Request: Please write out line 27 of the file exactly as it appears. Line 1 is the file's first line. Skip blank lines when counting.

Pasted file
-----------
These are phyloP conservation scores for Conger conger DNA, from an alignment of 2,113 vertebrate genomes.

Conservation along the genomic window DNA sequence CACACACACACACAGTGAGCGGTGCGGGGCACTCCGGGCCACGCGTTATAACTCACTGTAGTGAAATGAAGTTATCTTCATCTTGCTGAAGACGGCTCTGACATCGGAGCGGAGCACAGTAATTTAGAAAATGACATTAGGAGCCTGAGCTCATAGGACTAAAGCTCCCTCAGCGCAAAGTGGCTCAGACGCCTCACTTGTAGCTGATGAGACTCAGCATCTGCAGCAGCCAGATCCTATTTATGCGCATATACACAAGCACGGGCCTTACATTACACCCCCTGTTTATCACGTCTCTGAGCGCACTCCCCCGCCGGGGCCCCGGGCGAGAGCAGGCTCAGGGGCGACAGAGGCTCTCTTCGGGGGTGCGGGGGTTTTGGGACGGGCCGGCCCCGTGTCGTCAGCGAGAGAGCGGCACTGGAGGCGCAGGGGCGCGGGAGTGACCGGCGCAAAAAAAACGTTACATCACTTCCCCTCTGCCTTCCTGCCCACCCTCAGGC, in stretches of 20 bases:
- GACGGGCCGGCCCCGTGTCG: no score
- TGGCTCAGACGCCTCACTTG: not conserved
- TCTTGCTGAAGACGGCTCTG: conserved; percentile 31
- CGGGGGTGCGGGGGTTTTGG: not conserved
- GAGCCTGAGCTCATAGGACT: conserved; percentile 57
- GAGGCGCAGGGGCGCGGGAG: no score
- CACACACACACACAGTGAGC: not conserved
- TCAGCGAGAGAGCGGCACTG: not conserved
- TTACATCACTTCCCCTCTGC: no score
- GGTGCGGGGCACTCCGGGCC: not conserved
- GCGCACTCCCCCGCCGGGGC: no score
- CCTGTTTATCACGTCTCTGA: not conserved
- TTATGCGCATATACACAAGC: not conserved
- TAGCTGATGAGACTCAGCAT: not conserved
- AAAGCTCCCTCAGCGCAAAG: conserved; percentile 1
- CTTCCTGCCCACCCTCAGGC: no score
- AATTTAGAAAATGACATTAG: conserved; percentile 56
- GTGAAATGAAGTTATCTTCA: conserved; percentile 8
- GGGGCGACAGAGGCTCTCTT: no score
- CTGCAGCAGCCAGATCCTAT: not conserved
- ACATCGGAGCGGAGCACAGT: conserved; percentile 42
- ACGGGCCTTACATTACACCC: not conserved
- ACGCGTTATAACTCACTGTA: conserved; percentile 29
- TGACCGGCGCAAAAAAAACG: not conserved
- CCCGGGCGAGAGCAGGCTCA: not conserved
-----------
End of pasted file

- CCCGGGCGAGAGCAGGCTCA: not conserved